What Employers Want: CVs/Resumes
Having taken my fair share of job rejections over the years, as well as having received a complete lack of response to many job applications, I got my CV down to a fine art which:
Resulted in a much higher response rate from potential Employers,
Resulted in far more interviews, and
Made it easier to get the jobs that I wanted.
At first glance of a CV, Employers want to see two things:
Brevity: Employers are busy. Be respectful. Anything longer than 2-3 pages and you risk your CV being thrown in the (digital) bin.
Clarity: A close cousin of brevity. Once you've written your CV, review it.
> Spelling and grammar mistakes are unacceptable. Not all of us are spelling geniuses, sure, but the lack of a spell-check and editing service is simple laziness.
> Is the information you've provided short, sharp and direct? Or is someone going to fall asleep reading about every thought process you went through before deciding to quit your Engineering degree at University to become a professional chocolate taster?
> Or, worse, are they going to wonder if it's even English? (Click here to read my blog post on Proofreading and Editing, to see a perfect example of the issues that content readability can present.)
> Ask yourself if all of the words and information you've written is necessary, and if you've explained yourself clearly. Remove or shorten content, where possible.
> Read it back to yourself out loud. If it doesn't sound right verbally, then it's not going to sound right in someone's head either.
> Have a friend or family member look over it. Sometimes another set of eyes, or a different perspective, will pick up on things that you may otherwise miss.
The content itself needs to cover off five main points:
Who you are and your contact details: This should be the very first thing documented on your CV, so that the Employer knows how to contact you should they like what they're reading!
What you do: Current or most recent employment.
What you've done: Any previous jobs in which you have gained relevant or transferrable skills and experience.
What your skills (not experience, skills) are i.e. Can you type faster than housewives running to a Briscoes sale? Or, are you an Excel Magician? (Pro tip: Keep it job relevant.)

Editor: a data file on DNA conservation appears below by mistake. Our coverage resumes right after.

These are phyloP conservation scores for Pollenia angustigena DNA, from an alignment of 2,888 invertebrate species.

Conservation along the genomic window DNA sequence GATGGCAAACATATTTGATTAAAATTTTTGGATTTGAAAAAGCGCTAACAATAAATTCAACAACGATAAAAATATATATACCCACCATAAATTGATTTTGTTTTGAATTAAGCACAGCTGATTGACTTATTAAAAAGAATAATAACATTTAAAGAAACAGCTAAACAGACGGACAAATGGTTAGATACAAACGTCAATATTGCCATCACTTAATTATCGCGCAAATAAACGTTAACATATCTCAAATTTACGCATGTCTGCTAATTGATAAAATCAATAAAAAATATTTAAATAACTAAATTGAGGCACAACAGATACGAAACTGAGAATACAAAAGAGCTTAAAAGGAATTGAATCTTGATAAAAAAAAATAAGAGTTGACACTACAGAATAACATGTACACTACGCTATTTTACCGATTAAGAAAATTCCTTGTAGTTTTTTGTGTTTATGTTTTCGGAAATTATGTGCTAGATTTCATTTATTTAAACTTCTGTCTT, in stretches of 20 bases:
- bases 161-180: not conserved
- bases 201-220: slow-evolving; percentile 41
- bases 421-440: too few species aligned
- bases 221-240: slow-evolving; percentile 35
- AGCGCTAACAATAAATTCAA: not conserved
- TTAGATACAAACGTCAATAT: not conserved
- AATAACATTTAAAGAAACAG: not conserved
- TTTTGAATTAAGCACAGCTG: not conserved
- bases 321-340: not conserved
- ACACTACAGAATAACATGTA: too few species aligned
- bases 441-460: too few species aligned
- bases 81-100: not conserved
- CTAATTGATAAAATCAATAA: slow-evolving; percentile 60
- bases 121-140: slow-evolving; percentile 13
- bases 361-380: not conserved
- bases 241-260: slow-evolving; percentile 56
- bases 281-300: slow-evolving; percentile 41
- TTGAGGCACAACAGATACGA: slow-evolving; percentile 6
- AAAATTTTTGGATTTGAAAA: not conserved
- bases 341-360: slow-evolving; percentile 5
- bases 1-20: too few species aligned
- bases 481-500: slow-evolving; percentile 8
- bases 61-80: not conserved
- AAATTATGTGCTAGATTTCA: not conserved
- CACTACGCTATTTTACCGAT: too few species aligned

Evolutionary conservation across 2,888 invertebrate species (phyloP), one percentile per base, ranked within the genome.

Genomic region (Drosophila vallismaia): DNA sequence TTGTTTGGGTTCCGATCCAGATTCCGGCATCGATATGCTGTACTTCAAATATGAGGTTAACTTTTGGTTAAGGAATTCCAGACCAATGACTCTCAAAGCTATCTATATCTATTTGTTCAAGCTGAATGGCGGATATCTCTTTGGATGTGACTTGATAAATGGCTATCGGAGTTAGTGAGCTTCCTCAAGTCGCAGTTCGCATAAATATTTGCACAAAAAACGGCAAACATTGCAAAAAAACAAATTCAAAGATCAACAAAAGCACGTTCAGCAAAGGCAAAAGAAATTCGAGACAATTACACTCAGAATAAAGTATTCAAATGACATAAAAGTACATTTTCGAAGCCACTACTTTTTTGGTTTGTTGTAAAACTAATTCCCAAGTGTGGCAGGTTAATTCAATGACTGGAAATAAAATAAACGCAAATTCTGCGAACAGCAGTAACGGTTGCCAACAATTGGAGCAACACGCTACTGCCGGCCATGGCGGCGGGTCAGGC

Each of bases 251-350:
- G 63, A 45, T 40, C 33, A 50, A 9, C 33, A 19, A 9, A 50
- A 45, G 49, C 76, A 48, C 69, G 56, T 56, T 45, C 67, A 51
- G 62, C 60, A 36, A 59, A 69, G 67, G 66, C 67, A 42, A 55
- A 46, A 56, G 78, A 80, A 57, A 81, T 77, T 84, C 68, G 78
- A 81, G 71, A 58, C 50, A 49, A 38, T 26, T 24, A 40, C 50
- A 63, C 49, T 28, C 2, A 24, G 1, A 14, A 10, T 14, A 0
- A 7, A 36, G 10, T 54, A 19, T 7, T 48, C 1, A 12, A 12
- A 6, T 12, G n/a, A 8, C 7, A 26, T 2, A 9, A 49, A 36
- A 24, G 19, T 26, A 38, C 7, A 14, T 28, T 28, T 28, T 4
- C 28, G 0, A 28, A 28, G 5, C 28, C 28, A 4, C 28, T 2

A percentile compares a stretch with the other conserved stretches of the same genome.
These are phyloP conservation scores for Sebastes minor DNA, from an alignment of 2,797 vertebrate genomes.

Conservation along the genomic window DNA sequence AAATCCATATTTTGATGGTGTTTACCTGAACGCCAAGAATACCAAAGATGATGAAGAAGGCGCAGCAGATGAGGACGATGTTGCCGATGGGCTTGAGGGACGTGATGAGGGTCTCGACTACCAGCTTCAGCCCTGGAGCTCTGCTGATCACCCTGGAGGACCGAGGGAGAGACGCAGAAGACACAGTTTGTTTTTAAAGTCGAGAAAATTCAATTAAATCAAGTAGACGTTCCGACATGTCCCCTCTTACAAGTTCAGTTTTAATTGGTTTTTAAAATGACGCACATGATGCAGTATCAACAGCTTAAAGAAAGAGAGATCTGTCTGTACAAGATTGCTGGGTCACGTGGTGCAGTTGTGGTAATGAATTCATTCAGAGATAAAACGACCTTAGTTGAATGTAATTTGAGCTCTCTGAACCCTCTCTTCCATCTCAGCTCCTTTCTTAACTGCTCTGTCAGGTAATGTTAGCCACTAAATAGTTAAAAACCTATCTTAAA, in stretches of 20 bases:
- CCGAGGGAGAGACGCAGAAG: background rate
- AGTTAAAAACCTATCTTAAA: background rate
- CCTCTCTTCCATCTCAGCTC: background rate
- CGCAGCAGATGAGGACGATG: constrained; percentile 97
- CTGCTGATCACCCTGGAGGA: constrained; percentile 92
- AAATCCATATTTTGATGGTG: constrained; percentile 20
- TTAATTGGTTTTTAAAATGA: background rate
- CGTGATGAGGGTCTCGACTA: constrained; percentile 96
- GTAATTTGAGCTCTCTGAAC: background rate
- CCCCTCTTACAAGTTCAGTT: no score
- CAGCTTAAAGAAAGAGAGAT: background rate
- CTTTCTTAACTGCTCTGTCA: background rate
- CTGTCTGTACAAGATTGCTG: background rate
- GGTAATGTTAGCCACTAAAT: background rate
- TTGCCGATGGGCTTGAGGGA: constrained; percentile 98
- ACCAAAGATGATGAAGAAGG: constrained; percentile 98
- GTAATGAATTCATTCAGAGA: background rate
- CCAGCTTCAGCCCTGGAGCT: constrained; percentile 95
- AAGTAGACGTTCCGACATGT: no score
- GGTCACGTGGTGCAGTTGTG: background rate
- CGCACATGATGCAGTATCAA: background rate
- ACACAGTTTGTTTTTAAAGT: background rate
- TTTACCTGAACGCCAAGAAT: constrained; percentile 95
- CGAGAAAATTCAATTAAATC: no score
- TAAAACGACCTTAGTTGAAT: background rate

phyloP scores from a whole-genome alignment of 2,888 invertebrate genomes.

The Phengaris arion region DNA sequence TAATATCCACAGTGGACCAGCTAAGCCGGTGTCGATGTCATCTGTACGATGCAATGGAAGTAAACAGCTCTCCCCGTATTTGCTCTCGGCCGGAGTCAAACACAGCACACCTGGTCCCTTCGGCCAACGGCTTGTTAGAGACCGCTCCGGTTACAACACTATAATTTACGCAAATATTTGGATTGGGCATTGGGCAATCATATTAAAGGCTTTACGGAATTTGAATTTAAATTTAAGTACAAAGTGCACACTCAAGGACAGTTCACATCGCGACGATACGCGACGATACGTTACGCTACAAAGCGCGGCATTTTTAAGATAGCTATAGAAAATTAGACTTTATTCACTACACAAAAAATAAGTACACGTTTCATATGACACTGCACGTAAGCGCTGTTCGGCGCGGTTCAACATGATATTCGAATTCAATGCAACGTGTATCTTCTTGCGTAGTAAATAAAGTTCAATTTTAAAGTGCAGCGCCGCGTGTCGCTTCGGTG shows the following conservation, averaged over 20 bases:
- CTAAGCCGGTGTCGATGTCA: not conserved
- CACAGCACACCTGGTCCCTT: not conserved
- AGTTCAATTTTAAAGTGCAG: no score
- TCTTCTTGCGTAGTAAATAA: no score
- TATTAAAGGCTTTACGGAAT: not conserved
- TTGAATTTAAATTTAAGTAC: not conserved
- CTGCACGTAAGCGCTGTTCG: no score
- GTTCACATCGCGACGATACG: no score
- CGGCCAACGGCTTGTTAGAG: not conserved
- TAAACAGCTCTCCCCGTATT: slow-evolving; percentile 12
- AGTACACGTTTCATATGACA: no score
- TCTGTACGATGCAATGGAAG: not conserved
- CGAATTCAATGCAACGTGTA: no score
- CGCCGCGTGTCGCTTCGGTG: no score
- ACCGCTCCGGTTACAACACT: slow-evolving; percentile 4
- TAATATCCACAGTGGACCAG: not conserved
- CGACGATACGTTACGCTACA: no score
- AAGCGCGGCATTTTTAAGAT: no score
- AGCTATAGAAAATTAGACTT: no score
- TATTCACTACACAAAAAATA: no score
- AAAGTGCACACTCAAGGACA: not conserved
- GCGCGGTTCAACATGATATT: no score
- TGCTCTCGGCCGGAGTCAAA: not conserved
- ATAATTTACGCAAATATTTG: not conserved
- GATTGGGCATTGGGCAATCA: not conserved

5. Who is willing to back you up: References. (Pro tip: Previous Employers, or University Professors if you're fresh out of Uni. Not ya Mum, or ya bestie.)
Your CV should leave no uncertainty as to why you're the best person for the role the Employer is advertising for, and how you're going to be an asset to their business.
This may not be specifically noted on your CV, but indirectly implied by the information included.
For example, the CV of a proficient Chocolate Taster documenting 60 years of experience in the chocolate industry isn't going to assure a potential Employer at Nasa that you're the best person to design new state of the art rockets for them.
Carefully consider the roles you're applying for. And know your strengths.
Keep in mind that document design/layout is just as important as content. As is negative space on a document, to enable the eye and brain to more easily digest information.
That being said, a CV is a professional document. It's not your chance to show your prospective Employer what your favourite colour is, what your favourite font is, or how good you are at using PowerPoint.
What you love to do in your spare time, and what you want to achieve over the next ten years, should remain in your Cover Letter, unless you are very skilled at writing short, punchy Executive Summaries (which should be included at the start of your CV).
If you're including a Cover Letter with your CV/Resume, make sure it is no longer than one page in length. Again, no one wants to hear your life story while reviewing applications, and Cover Letters are no exception.
Keep. It. Simple.
Keep. It. Relevant.
Stay tuned for future blog posts covering off how to shorten the content in your CV, and what to include in your Cover Letter.
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Until next time...